Restitution of cultural objects The Sarr-Savoy report from a legal perspective

Restitution: 29.08.2018, Berlin: Bones of two victims of the genocide 1904-1908 in German Southwest Africa lie in front of the altar during a ceremony in the French Friedrichstadtkirche. At the invitation of the Protestant Church and the Council of Churches in Namibia, the mortal remains are returned during a ceremony.
29.08.2018, Berlin: Bones of two victims of the genocide 1904-1908 in German Southwest Africa lie in front of the altar during a ceremony in the French Friedrichstadtkirche. At the invitation of the Protestant Church and the Council of Churches in Namibia, the mortal remains are returned during a ceremony. | Photo (detail): Gregor Fischer © dpa

Creating a reliable framework for dealing with looted art from colonial contexts requires focusing on legality and justice, according to international law expert Vincent Negri.

By Vincent Negri

One of the common principles of international law is that of non-retroactivity, which excludes from their scope acts committed prior to the entry into force of these international norms. The law of war, as stipulated in the Hague Conventions of 1899 and 1907, formally prohibits looting (and thus the practice of booty), as well as the seizure, destruction or degradation of monuments and works of art. These legal provisions embrace colonial wars, but they are not applicable to cases that occurred prior to their entry into force. The insistence on a threshold for international legality in this manner promotes outright domination by the former colonizers when the former colonies make claims for restitution. To design a sustainable legal framework for cultural colonial spoils, we must focus on legitimacy or equity to determine the right to restitution as advocated for in the Sarr-Savoy report.

Traditional legal norms challenged

The issue of restitution seems to arise mainly for objects of great symbolic value, crystallizing issues of identity and national sovereignty, reinforced by the notion of national heritage. However, the time when international social contracts – anchored on the notion of an international or global community – were based solely on the sovereignty of nation-states seems to be over. The civil society is challenging the legitimacy of states to represent it and designing an alternative path to cultural property rights for local communities. The acknowledgment of the right to be culturally different lends credence to claims for restitution of cultural property by sub-states or transnational communities.
 
  • Restitution of an object with high symbolic value: Austria is setting an example in the direction of restitution of collections of cultural assets to indigenous societies. On Monday, 9 March 2020, the collection of the ethnologist and missionary Anton Lukesch, who died in 2003, was handed over to Brazil. This is the first international donation for the National Museum in Rio de Janeiro, which was destroyed by fire in 2018. Andreas Stangl © picture alliance/APA/picturedesk.com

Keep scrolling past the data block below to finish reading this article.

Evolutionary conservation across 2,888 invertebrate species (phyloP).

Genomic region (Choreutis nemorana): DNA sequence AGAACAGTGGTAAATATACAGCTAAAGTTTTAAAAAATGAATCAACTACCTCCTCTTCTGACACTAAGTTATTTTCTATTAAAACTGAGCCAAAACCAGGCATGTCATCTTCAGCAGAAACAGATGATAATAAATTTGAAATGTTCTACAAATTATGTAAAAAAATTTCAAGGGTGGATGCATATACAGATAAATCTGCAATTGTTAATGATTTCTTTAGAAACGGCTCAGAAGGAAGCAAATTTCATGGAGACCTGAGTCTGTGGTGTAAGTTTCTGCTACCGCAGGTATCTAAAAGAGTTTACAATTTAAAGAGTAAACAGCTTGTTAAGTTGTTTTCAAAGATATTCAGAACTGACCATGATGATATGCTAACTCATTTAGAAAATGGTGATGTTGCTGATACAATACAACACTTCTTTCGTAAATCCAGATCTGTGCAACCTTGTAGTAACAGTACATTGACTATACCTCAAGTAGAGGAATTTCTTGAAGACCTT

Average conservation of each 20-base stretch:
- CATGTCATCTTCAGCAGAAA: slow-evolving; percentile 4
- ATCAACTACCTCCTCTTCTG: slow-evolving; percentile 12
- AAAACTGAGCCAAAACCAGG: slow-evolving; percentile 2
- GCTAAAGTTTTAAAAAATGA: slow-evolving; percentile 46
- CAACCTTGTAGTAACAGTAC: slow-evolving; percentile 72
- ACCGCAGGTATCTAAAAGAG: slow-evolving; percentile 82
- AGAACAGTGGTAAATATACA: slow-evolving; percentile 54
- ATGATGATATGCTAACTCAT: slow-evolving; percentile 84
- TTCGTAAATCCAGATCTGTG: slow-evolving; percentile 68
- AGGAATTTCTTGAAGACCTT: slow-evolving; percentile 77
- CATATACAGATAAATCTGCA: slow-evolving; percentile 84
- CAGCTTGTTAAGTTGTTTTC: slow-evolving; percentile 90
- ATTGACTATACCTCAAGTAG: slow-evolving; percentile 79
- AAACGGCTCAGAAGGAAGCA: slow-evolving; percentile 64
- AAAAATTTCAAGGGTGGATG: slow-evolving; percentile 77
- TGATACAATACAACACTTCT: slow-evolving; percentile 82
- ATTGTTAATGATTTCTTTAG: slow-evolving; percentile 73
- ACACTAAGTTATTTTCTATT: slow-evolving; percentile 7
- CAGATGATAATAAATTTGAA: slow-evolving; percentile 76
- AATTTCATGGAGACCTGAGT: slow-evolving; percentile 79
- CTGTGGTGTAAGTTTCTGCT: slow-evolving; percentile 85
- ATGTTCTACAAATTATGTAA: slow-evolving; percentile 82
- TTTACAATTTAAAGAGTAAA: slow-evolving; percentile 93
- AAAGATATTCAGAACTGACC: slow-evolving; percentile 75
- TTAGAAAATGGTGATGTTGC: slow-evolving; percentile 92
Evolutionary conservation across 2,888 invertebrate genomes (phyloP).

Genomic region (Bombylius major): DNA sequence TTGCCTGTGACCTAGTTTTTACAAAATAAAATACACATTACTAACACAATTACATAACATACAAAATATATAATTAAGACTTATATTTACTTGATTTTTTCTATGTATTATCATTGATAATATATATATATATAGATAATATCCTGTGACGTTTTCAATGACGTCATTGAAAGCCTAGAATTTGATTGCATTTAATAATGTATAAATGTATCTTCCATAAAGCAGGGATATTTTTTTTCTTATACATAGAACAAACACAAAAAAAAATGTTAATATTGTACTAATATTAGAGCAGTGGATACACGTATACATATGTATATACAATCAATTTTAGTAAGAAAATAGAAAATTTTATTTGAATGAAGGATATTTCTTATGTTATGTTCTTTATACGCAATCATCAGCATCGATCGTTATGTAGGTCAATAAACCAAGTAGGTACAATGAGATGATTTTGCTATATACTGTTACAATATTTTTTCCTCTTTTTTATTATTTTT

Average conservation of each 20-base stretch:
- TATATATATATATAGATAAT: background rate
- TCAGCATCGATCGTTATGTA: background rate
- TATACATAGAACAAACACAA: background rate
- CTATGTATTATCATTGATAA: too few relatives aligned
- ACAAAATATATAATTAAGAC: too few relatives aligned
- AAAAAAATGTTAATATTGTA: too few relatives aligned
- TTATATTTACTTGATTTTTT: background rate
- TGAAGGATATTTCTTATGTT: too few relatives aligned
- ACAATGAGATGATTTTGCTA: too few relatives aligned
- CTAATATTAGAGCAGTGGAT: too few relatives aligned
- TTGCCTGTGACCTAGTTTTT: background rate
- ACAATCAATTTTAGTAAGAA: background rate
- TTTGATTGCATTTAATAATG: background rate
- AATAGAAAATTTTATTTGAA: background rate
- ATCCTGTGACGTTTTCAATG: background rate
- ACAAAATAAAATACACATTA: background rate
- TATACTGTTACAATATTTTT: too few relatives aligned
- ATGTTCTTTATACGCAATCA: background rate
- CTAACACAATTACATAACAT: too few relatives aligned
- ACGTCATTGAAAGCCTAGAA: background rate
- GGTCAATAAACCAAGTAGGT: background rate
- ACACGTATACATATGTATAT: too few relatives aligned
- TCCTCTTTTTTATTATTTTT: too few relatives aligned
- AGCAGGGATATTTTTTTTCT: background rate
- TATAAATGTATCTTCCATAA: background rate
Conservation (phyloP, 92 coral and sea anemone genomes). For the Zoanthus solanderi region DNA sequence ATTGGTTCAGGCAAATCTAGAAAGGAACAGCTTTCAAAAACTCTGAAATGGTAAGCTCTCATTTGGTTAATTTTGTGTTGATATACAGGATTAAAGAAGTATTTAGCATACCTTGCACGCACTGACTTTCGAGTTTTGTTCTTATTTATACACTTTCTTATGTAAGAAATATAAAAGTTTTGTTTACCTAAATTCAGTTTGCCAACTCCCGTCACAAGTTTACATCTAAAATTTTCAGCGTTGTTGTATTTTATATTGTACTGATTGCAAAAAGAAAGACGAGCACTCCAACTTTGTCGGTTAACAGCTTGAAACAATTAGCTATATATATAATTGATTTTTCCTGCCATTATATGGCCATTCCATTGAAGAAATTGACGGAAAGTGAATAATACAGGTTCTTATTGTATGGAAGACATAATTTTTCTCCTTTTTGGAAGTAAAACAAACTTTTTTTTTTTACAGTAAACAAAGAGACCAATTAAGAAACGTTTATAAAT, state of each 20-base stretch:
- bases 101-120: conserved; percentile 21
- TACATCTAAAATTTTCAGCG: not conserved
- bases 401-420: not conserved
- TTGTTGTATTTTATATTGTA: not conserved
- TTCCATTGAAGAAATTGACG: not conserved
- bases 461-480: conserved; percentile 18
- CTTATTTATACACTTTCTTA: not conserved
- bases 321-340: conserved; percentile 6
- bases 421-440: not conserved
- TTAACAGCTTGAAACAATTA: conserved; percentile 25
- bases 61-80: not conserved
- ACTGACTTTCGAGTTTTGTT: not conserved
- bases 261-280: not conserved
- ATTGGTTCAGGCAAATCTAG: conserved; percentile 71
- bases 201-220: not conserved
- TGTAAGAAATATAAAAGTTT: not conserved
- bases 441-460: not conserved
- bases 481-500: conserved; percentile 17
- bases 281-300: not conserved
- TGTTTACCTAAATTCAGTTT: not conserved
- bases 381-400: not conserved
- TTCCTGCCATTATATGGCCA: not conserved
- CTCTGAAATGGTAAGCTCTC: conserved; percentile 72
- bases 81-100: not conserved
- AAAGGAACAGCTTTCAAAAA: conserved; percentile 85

Restitution of an object with high symbolic value: Austria is setting an example in the direction of restitution of collections of cultural assets to indigenous societies. On Monday, 9 March 2020, the collection of the ethnologist and missionary Anton Lukesch, who died in 2003, was handed over to Brazil. This is the first international donation for the National Museum in Rio de Janeiro, which was destroyed by fire in 2018.
  • Restitution: 18th century stolen Buddhist painting returned from U.S. A monk and attendees appreciate a portrait of a great Seon (Zen) monk during an event at the Central Buddhist Museum in Seoul on July 21, 2015, to unveil the Buddhist painting. The work used to be kept inside Seonam Temple in Suncheon, south of Seoul, but made its way to the United States. The Cultural Heritage Administration said the work, presumed to be from about 1738, was donated by an American who had initially offered it at an auction in March. The agency reclaimed it in June asking the collector to cancel its sale. Yonhap © picture alliance
    18th century stolen Buddhist painting returned from U.S. A monk and attendees appreciate a portrait of a great Seon (Zen) monk during an event at the Central Buddhist Museum in Seoul on July 21, 2015, to unveil the Buddhist painting. The work used to be kept inside Seonam Temple in Suncheon, south of Seoul, but made its way to the United States. The Cultural Heritage Administration said the work, presumed to be from about 1738, was donated by an American who had initially offered it at an auction in March. The agency reclaimed it in June asking the collector to cancel its sale.
  • Restitution: A pre-Columbian object repatriated from Spain is on display at the foreign ministry in Bogota, Colombia, Monday, Sept. 1, 2014. Hundreds of objects that had been held by Madrid¿s Museum of the Americas since being seized by Spanish authorities more than a decade ago during an anti-narcotics bust were recently returned to Colombia. Cristian Alvarez © picture alliance/AP Photo